An anonymous Curious Gulf Coast inquirer asked:
"Are there refugees living in southwest Florida? If so, what country did they come from? Why did they have to leave? What is their experience like?"
In a Naples apartment, the smell of Haitian food is wafting through the air. It's Johnny Dorrine's home. He emigrated from Haiti to the U.S. in 2004. Dorrine graduated from Hodges University last year and now has a full-time job. He lives with his childhood friend from Haiti, who just arrived in the U.S. under dire circumstances.
"I am Leneil Thermidor and I'm from Haiti," Thermidor said in Haitian Creole. Dorrine translates. "I left Haiti in May 19, 2015."
Thermidor said there's no justice in Haiti.
"Persecution comes in many forms," said Thermidor. "A group of gangs wanted to kill me and they killed two of my family - a brother and a sister."
The 33-year-old, who worked on farms and vineyards in Haiti, said his trouble started with the death of a police officer. Thermidor said someone told told the police a gang member was responsible. The gang thought Thermidor was the snitch and, he said, they wanted retribution.
So, he fled.
Thermidor meets the criteria for a refugee under the United Nations definition, which is someone who is forced to flee their country because of war, persecution or violence.
"And eventually get placed in a host country that does refugee resettlement all over the world, including the U.S," said Yuri Kaplun, the refugee resettlement coordinator for Catholic Charities in North Port.
He was one of about 50 people at a meeting for the Southwest Florida Refugee Task Force back in April.
According to State Department of Children and Families data, more than 3,000 refugees came to southwest Florida during the last fiscal year.
Most are from Haiti and Cuba. But "Right now we're seeing many refugees come from eastern Ukraine," Kaplun said.
That country's been in a state of war since 2014.
Kaplun said he was a refugee from the Ukraine in the 1990's after he said the KGB came after his family which mostly consisted of priests.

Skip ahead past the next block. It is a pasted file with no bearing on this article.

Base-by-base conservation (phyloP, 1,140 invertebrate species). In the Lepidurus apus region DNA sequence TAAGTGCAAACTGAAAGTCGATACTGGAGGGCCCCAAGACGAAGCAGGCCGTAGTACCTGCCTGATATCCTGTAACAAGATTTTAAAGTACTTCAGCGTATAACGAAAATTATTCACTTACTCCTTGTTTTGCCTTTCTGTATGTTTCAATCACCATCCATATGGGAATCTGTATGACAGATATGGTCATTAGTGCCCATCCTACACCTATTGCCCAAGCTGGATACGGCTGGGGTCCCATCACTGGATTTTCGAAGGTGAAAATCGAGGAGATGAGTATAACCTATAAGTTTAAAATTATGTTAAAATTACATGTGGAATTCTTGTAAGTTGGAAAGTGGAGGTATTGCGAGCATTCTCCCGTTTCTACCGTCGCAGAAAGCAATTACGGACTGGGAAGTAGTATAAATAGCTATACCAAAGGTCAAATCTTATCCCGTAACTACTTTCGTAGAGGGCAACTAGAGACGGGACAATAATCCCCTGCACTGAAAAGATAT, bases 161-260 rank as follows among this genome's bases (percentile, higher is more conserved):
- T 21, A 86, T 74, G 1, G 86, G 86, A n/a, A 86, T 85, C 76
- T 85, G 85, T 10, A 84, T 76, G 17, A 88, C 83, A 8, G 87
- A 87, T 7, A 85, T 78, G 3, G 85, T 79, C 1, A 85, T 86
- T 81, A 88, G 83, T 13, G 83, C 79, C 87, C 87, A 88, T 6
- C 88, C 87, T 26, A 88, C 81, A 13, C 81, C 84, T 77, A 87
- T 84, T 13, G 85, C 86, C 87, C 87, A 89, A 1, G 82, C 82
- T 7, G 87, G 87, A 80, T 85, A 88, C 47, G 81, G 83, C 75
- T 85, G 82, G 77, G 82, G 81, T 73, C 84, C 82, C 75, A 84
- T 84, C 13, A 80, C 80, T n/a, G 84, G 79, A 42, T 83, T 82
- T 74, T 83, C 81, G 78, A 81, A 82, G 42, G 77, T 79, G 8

Miami immigration attorney Sui Chung said while Thermidor and others might meet the U.N. definition of a refugee, that doesn't mean the U.S. will grant them asylum.
"It's not about danger or harm in the host country, in itself," she said.
Chung, who's the President of the South Florida chapter of the American Immigration Lawyers Association, said the U.S. will only grant asylum if the person is a victim of one of five types of persecution - based on race, religion, nationality, membership of a certain social group or political opinion.
In Naples, Thermidor opens an accordion folder with pictures.
"This is my brother," he said, pointing to a picture of a man in a white suit lying in a coffin. "He's dead."
A lady bends over the coffin crying.
"That's my sister. Is kidnapped."
Thermidor said his sister was kidnapped and murdered after she hired a private investigator to find out who was coming after the family.
He said he knows who killed his family. He has pictures of who he suspects.
"The gangster," he said, holding a picture of a man.
Thermidor said he suspects the gang killed his friends too. He has several pictures of his slaughtered friends with gunshot wounds and knife wounds, lying in pools of blood.
"This my friend," said Thermidor, holding a picture of a man lying in blood with his eye dangling from its socket. "He's dead. He got shot in the back of his head and the bullet plucked out his eye."
He was nearly emotionless when looking at the photos.
"You a man. You gotta be tough," Thermidor said. "You can't let the past bring you down."
From Haiti, Thermidor went to Brazil. From there, he bounced around to different South American countries. Then, he was detained in Mexico.
Thermidor was eventually released and sent to Richmond, Virginia in January for humanitarian parole.
Johnny Dorrine got a voicemail from ICE and saved it.
"This is officer Davilla calling from Immigration and Customs Enforcement. I'm calling in regards to Leneil Thermidor. He is in our custody, but we need more information," the voicemail said.
ICE needed more information about where Thermidor would be staying and more information about Dorrine. In a subsequent voicemail, ICE asked Dorrine to buy a bus ticket for Thermidor from Virginia to Florida.
Dorrine said he was proud to do it.
"I didn't have much, myself, " he said. "I did what I could. I helped him."
Thermidor said he understands it may be hard to sympathize with refugees and asylum seekers like himself.
"There's a proverb - it's a saying in our culture that says, 'The rock in the river doesn't know the hardship of the rock in the sun'," he said.
Thermidor has a court hearing in September to determine whether or not he can be granted asylum. Attorney Sui Chung said the trauma Thermidor experienced and his photographic evidence is not guaranteed to help. She said he must prove to be a victim of one of the five forms of persecution.
"It's going to require much more than a handful of photos," Chung said. "The burden of demonstrating that is difficult to do and a lot of evidence is required."
Thermidor hopes he'll be allowed to stay. But for now, he said, he's like a rock in the sun.